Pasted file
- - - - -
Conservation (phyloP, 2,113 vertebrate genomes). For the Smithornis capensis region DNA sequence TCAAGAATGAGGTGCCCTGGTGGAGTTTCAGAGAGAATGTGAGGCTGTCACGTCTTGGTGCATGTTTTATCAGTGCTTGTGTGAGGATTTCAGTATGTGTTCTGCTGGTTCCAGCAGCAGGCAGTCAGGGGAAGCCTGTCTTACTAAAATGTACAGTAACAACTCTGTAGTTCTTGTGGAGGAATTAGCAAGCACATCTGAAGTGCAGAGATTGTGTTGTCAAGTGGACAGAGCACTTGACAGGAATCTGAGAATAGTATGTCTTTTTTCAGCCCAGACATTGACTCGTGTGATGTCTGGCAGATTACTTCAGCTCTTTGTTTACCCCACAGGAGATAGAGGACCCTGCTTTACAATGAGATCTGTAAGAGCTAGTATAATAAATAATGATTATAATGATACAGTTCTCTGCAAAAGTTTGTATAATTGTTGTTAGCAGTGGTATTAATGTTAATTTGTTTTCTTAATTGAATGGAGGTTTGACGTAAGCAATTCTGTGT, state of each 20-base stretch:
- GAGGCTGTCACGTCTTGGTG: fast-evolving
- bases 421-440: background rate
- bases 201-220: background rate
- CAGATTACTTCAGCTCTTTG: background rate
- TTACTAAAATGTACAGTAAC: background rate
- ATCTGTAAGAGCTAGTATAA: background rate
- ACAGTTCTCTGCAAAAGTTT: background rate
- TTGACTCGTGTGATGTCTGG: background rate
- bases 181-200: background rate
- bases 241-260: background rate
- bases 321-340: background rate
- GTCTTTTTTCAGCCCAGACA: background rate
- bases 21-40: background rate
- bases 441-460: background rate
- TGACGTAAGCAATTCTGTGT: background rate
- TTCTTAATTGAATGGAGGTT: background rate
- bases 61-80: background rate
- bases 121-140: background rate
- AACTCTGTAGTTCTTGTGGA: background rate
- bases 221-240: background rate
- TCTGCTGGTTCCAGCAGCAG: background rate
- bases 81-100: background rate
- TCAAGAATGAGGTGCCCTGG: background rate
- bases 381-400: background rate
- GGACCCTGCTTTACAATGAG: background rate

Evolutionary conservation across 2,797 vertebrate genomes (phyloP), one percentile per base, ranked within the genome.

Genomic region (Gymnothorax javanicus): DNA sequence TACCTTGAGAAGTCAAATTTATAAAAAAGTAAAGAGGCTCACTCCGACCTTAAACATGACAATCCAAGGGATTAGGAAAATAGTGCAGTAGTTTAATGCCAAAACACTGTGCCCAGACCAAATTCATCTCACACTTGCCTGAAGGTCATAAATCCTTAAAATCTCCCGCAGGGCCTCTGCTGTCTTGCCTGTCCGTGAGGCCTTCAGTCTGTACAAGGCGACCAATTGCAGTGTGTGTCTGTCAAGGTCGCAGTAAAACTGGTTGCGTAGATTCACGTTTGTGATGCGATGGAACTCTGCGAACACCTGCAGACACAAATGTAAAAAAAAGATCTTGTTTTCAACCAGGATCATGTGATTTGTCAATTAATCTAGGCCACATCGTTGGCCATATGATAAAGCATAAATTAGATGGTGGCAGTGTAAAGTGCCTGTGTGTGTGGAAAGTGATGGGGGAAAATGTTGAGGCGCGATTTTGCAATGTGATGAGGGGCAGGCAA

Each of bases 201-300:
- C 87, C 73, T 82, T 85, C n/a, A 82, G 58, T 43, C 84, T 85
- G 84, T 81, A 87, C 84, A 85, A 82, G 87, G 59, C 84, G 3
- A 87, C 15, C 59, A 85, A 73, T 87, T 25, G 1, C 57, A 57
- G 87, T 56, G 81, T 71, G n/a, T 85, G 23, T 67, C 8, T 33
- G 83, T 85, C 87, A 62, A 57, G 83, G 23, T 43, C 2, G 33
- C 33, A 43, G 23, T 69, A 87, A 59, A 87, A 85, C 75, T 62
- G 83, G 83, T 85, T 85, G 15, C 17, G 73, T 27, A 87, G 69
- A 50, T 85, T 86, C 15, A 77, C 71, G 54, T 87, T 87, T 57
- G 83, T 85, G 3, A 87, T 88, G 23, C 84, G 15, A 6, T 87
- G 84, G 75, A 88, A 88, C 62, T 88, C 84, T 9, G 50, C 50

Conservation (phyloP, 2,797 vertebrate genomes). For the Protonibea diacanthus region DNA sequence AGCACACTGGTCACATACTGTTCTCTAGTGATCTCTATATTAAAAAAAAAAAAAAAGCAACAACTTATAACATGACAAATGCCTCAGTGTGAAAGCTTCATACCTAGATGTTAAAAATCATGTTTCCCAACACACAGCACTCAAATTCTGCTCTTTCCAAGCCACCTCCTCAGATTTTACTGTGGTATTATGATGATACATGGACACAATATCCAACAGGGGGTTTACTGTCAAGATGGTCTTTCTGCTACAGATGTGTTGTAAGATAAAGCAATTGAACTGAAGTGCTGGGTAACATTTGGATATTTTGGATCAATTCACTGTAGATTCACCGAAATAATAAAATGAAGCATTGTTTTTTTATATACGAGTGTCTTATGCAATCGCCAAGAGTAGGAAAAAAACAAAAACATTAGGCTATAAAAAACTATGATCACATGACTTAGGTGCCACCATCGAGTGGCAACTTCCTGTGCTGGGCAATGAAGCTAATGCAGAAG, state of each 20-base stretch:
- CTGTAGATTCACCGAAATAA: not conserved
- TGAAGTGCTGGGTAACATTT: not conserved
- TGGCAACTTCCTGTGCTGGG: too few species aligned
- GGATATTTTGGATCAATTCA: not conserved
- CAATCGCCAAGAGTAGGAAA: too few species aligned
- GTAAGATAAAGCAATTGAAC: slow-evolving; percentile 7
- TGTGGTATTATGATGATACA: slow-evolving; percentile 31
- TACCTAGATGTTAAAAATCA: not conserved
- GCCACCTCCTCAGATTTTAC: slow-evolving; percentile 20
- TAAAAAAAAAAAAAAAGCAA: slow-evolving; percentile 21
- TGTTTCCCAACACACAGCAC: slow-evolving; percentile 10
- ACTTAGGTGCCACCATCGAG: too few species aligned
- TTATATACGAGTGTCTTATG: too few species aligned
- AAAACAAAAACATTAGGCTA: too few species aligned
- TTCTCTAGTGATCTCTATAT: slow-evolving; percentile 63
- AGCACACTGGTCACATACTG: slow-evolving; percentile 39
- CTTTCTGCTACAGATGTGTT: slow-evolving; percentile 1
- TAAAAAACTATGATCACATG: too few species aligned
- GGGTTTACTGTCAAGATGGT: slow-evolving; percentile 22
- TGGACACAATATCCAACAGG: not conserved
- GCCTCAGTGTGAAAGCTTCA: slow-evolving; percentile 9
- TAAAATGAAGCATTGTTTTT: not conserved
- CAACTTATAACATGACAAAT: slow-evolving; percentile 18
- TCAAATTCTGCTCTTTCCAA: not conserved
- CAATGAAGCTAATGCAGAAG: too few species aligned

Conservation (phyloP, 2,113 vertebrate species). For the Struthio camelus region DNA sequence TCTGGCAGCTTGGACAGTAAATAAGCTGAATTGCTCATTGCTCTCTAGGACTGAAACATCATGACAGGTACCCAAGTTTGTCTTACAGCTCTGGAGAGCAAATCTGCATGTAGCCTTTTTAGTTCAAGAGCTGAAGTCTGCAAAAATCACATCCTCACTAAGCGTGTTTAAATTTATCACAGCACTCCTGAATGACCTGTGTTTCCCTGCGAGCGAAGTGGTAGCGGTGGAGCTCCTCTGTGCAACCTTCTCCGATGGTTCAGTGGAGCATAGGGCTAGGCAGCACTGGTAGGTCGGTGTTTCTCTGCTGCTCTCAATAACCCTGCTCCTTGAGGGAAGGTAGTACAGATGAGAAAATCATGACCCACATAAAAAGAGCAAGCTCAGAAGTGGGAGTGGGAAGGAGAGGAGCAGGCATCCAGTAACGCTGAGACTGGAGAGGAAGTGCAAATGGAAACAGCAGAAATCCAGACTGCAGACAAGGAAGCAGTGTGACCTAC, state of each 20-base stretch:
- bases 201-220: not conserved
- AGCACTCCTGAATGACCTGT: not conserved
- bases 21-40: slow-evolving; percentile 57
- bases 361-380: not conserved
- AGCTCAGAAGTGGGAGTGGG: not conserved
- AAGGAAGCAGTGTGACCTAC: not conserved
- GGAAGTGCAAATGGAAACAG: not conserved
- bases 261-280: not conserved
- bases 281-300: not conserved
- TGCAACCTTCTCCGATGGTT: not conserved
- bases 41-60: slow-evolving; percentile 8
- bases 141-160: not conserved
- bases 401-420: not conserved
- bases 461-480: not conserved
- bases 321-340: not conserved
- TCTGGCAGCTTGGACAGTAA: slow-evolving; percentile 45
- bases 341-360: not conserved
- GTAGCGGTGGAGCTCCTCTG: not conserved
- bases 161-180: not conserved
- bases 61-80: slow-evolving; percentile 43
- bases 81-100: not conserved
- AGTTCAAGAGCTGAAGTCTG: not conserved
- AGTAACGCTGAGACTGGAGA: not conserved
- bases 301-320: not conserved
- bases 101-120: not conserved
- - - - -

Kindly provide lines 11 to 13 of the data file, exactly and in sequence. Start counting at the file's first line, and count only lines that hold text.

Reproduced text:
- bases 241-260: background rate
- bases 321-340: background rate
- GTCTTTTTTCAGCCCAGACA: background rate